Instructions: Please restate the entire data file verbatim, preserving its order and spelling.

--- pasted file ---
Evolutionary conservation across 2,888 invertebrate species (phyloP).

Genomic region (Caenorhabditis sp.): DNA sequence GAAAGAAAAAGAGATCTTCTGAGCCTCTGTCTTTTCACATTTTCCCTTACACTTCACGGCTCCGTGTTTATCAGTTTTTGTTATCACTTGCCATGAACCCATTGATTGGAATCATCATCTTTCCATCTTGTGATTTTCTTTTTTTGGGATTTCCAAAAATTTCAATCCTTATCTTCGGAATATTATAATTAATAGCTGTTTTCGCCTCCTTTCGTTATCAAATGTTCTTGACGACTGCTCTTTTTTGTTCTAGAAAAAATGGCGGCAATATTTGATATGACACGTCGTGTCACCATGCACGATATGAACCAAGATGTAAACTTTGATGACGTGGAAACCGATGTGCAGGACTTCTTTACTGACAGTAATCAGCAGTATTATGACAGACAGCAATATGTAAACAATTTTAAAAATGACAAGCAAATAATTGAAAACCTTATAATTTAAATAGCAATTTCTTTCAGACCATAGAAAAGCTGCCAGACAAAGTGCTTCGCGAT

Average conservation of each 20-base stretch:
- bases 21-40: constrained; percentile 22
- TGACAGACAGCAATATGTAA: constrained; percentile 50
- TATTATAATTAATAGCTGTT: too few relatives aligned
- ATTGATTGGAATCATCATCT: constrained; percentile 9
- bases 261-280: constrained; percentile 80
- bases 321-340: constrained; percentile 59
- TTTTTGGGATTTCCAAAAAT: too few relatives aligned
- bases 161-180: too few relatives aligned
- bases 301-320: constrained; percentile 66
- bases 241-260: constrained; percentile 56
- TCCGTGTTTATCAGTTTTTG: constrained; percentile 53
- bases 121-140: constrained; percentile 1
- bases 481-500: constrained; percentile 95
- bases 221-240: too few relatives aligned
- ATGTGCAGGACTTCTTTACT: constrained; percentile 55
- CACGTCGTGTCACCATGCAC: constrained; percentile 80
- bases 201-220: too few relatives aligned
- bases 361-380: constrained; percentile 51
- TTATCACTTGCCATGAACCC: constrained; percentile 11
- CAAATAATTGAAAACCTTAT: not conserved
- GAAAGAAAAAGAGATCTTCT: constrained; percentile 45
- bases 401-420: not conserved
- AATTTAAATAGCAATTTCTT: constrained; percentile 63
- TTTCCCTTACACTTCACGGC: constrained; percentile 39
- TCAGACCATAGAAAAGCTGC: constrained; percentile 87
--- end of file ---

Evolutionary conservation across 2,888 invertebrate species (phyloP).

Genomic region (Caenorhabditis sp.): DNA sequence GAAAGAAAAAGAGATCTTCTGAGCCTCTGTCTTTTCACATTTTCCCTTACACTTCACGGCTCCGTGTTTATCAGTTTTTGTTATCACTTGCCATGAACCCATTGATTGGAATCATCATCTTTCCATCTTGTGATTTTCTTTTTTTGGGATTTCCAAAAATTTCAATCCTTATCTTCGGAATATTATAATTAATAGCTGTTTTCGCCTCCTTTCGTTATCAAATGTTCTTGACGACTGCTCTTTTTTGTTCTAGAAAAAATGGCGGCAATATTTGATATGACACGTCGTGTCACCATGCACGATATGAACCAAGATGTAAACTTTGATGACGTGGAAACCGATGTGCAGGACTTCTTTACTGACAGTAATCAGCAGTATTATGACAGACAGCAATATGTAAACAATTTTAAAAATGACAAGCAAATAATTGAAAACCTTATAATTTAAATAGCAATTTCTTTCAGACCATAGAAAAGCTGCCAGACAAAGTGCTTCGCGAT

Average conservation of each 20-base stretch:
- bases 21-40: constrained; percentile 22
- TGACAGACAGCAATATGTAA: constrained; percentile 50
- TATTATAATTAATAGCTGTT: too few relatives aligned
- ATTGATTGGAATCATCATCT: constrained; percentile 9
- bases 261-280: constrained; percentile 80
- bases 321-340: constrained; percentile 59
- TTTTTGGGATTTCCAAAAAT: too few relatives aligned
- bases 161-180: too few relatives aligned
- bases 301-320: constrained; percentile 66
- bases 241-260: constrained; percentile 56
- TCCGTGTTTATCAGTTTTTG: constrained; percentile 53
- bases 121-140: constrained; percentile 1
- bases 481-500: constrained; percentile 95
- bases 221-240: too few relatives aligned
- ATGTGCAGGACTTCTTTACT: constrained; percentile 55
- CACGTCGTGTCACCATGCAC: constrained; percentile 80
- bases 201-220: too few relatives aligned
- bases 361-380: constrained; percentile 51
- TTATCACTTGCCATGAACCC: constrained; percentile 11
- CAAATAATTGAAAACCTTAT: not conserved
- GAAAGAAAAAGAGATCTTCT: constrained; percentile 45
- bases 401-420: not conserved
- AATTTAAATAGCAATTTCTT: constrained; percentile 63
- TTTCCCTTACACTTCACGGC: constrained; percentile 39
- TCAGACCATAGAAAAGCTGC: constrained; percentile 87